Shortened cold, gray and damp
days are hardly elements that motivate us to get outside, right? When I
talk with teens in my office about spending time in nature,
particularly in the winter months, the conversation quickly shifts to
avoiding the cold and waiting until Spring when things warm up and
everything starts to brighten and bloom again.
get it. We’re more inclined to associate winter as a time for solitude
and it's important to make time for rest, but the reality is when we
allow the conditions of each season to control our relationship with the
natural world, our preferences may result in waiting out the
“uncomfortable” for the more “comfortable” and before we know it, we
can end up spending days, even months stuck inside.
When we consider the growing body of research that has advanced our understanding
of how time in nature improves our mental health and well-being, it
seems worthy to reconsider the conditioned response that has many of us
avoiding the winter climate.
provides the ideal setting to observe our reactions to present moment
experiences. Pause for a moment now, and imagine yourself preparing to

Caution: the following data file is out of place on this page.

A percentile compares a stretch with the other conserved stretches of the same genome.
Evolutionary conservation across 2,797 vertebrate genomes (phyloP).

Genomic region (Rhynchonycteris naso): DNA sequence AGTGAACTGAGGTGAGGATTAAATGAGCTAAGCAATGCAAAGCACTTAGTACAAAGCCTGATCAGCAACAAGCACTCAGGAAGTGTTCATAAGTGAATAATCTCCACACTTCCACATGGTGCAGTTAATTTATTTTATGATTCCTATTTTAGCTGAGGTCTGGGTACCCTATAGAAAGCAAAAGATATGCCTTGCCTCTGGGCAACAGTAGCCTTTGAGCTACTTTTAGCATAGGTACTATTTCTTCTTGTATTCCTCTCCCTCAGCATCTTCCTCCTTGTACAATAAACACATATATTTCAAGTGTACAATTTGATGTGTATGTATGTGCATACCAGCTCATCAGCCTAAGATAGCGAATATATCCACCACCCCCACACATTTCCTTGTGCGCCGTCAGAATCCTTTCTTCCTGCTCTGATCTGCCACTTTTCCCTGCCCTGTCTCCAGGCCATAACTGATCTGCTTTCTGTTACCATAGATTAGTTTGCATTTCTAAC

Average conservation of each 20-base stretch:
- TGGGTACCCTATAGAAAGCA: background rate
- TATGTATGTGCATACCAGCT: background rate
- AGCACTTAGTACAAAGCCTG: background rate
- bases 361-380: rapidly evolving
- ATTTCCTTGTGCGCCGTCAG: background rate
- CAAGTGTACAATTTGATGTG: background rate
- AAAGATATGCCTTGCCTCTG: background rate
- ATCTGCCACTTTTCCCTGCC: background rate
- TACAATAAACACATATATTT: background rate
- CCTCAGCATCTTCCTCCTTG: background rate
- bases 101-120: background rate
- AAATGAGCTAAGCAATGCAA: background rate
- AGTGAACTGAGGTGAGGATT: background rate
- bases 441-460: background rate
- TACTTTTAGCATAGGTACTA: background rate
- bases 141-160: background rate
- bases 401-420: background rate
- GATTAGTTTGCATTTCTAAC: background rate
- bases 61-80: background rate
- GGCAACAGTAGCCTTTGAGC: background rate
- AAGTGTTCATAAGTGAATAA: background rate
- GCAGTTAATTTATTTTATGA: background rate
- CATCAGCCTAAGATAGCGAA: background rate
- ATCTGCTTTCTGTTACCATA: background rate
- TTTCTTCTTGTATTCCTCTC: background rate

spend the next 20-minutes outside no matter the conditions. What
happens within your own internal landscape? Maybe you notice
resistance, slight tension in your body, feelings of dread, maybe your
mind creates negative thoughts about how this experience might unfold or
excuses for why this is a bad idea? Or maybe, you welcome the proposal
noticing a small burst of energy in your body and your mind is already
preparing to bundle up for an adventure?
Regardless of your current
relationship status with the natural world, taking into account that
nature is also the ideal setting for quieting the mind, calming the
body, and resetting the nervous system, one might argue that it’s a
relationship worth making space for. And beyond our own benefit, research suggests that how we think about nature; our affective relationship with and the extent to which we see ourselves as part of nature has an impact on nature’s wellbeing too.
it’s simply standing outside your front door to stretch and take a few
full breaths of fresh air, gazing out the window to experience
snowflakes gently falling to the ground, or mindfully taking a walk
through your neighborhood, setting the intention to venture outside
several times a week (yes, even in the Winter) is important for your
mental wellness and here are some ideas to get you started this season!
negative association with feeling cold is often one of the biggest
deterrents to spending time in nature during the winter months. In this
exercise, we set the intention to spend just a few minutes outside